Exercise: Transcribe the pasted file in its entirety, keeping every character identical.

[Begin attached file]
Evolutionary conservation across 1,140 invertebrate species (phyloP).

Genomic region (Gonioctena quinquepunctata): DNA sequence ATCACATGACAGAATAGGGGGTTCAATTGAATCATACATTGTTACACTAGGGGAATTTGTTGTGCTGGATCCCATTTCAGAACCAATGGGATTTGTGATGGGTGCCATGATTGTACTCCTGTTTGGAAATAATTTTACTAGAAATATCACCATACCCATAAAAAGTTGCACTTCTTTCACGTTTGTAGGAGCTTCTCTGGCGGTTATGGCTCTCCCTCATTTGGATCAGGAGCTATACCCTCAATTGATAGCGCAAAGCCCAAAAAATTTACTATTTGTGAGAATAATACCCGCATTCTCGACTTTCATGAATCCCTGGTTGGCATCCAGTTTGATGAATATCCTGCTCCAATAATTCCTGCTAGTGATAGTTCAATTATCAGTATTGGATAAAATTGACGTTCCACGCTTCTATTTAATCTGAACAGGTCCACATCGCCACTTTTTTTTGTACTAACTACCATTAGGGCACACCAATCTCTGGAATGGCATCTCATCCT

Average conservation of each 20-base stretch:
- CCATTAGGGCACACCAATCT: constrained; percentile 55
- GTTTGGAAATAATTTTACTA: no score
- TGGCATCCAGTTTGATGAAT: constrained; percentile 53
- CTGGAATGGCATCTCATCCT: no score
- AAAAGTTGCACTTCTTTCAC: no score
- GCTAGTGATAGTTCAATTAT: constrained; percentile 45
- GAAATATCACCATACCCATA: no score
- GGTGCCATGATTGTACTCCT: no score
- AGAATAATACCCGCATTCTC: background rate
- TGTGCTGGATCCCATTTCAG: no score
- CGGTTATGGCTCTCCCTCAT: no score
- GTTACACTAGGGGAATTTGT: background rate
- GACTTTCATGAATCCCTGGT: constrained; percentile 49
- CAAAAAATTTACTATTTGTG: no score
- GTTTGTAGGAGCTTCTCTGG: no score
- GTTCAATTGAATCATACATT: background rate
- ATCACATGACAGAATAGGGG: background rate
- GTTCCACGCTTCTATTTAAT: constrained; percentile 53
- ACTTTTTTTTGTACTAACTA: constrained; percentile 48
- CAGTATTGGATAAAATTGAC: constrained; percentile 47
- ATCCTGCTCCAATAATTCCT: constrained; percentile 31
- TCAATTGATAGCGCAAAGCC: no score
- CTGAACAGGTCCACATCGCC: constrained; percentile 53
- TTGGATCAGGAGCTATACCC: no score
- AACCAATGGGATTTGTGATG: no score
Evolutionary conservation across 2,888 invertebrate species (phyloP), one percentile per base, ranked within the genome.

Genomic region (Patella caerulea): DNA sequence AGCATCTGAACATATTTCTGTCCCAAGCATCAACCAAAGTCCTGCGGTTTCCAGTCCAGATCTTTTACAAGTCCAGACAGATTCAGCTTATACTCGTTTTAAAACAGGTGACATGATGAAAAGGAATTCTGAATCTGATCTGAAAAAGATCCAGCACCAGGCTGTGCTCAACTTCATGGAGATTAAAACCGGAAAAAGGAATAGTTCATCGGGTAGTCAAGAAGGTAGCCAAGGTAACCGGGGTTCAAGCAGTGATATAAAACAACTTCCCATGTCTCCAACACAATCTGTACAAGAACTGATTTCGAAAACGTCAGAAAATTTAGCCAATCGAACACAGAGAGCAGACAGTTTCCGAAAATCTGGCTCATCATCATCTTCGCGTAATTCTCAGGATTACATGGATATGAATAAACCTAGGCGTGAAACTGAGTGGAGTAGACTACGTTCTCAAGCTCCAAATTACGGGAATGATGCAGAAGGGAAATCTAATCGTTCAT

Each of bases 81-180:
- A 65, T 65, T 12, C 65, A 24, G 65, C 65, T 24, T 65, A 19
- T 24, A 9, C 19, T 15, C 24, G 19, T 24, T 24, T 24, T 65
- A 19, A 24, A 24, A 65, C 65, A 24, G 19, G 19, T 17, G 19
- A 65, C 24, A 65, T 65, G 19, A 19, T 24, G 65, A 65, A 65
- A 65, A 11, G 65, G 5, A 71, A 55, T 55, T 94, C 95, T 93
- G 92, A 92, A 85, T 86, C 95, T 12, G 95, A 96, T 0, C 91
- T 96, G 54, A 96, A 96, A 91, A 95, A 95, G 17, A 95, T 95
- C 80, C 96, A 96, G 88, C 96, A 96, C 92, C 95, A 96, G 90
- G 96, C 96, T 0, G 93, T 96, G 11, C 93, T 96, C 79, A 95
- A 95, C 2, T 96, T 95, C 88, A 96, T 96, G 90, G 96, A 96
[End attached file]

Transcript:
Evolutionary conservation across 1,140 invertebrate species (phyloP).

Genomic region (Gonioctena quinquepunctata): DNA sequence ATCACATGACAGAATAGGGGGTTCAATTGAATCATACATTGTTACACTAGGGGAATTTGTTGTGCTGGATCCCATTTCAGAACCAATGGGATTTGTGATGGGTGCCATGATTGTACTCCTGTTTGGAAATAATTTTACTAGAAATATCACCATACCCATAAAAAGTTGCACTTCTTTCACGTTTGTAGGAGCTTCTCTGGCGGTTATGGCTCTCCCTCATTTGGATCAGGAGCTATACCCTCAATTGATAGCGCAAAGCCCAAAAAATTTACTATTTGTGAGAATAATACCCGCATTCTCGACTTTCATGAATCCCTGGTTGGCATCCAGTTTGATGAATATCCTGCTCCAATAATTCCTGCTAGTGATAGTTCAATTATCAGTATTGGATAAAATTGACGTTCCACGCTTCTATTTAATCTGAACAGGTCCACATCGCCACTTTTTTTTGTACTAACTACCATTAGGGCACACCAATCTCTGGAATGGCATCTCATCCT

Average conservation of each 20-base stretch:
- CCATTAGGGCACACCAATCT: constrained; percentile 55
- GTTTGGAAATAATTTTACTA: no score
- TGGCATCCAGTTTGATGAAT: constrained; percentile 53
- CTGGAATGGCATCTCATCCT: no score
- AAAAGTTGCACTTCTTTCAC: no score
- GCTAGTGATAGTTCAATTAT: constrained; percentile 45
- GAAATATCACCATACCCATA: no score
- GGTGCCATGATTGTACTCCT: no score
- AGAATAATACCCGCATTCTC: background rate
- TGTGCTGGATCCCATTTCAG: no score
- CGGTTATGGCTCTCCCTCAT: no score
- GTTACACTAGGGGAATTTGT: background rate
- GACTTTCATGAATCCCTGGT: constrained; percentile 49
- CAAAAAATTTACTATTTGTG: no score
- GTTTGTAGGAGCTTCTCTGG: no score
- GTTCAATTGAATCATACATT: background rate
- ATCACATGACAGAATAGGGG: background rate
- GTTCCACGCTTCTATTTAAT: constrained; percentile 53
- ACTTTTTTTTGTACTAACTA: constrained; percentile 48
- CAGTATTGGATAAAATTGAC: constrained; percentile 47
- ATCCTGCTCCAATAATTCCT: constrained; percentile 31
- TCAATTGATAGCGCAAAGCC: no score
- CTGAACAGGTCCACATCGCC: constrained; percentile 53
- TTGGATCAGGAGCTATACCC: no score
- AACCAATGGGATTTGTGATG: no score
Evolutionary conservation across 2,888 invertebrate species (phyloP), one percentile per base, ranked within the genome.

Genomic region (Patella caerulea): DNA sequence AGCATCTGAACATATTTCTGTCCCAAGCATCAACCAAAGTCCTGCGGTTTCCAGTCCAGATCTTTTACAAGTCCAGACAGATTCAGCTTATACTCGTTTTAAAACAGGTGACATGATGAAAAGGAATTCTGAATCTGATCTGAAAAAGATCCAGCACCAGGCTGTGCTCAACTTCATGGAGATTAAAACCGGAAAAAGGAATAGTTCATCGGGTAGTCAAGAAGGTAGCCAAGGTAACCGGGGTTCAAGCAGTGATATAAAACAACTTCCCATGTCTCCAACACAATCTGTACAAGAACTGATTTCGAAAACGTCAGAAAATTTAGCCAATCGAACACAGAGAGCAGACAGTTTCCGAAAATCTGGCTCATCATCATCTTCGCGTAATTCTCAGGATTACATGGATATGAATAAACCTAGGCGTGAAACTGAGTGGAGTAGACTACGTTCTCAAGCTCCAAATTACGGGAATGATGCAGAAGGGAAATCTAATCGTTCAT

Each of bases 81-180:
- A 65, T 65, T 12, C 65, A 24, G 65, C 65, T 24, T 65, A 19
- T 24, A 9, C 19, T 15, C 24, G 19, T 24, T 24, T 24, T 65
- A 19, A 24, A 24, A 65, C 65, A 24, G 19, G 19, T 17, G 19
- A 65, C 24, A 65, T 65, G 19, A 19, T 24, G 65, A 65, A 65
- A 65, A 11, G 65, G 5, A 71, A 55, T 55, T 94, C 95, T 93
- G 92, A 92, A 85, T 86, C 95, T 12, G 95, A 96, T 0, C 91
- T 96, G 54, A 96, A 96, A 91, A 95, A 95, G 17, A 95, T 95
- C 80, C 96, A 96, G 88, C 96, A 96, C 92, C 95, A 96, G 90
- G 96, C 96, T 0, G 93, T 96, G 11, C 93, T 96, C 79, A 95
- A 95, C 2, T 96, T 95, C 88, A 96, T 96, G 90, G 96, A 96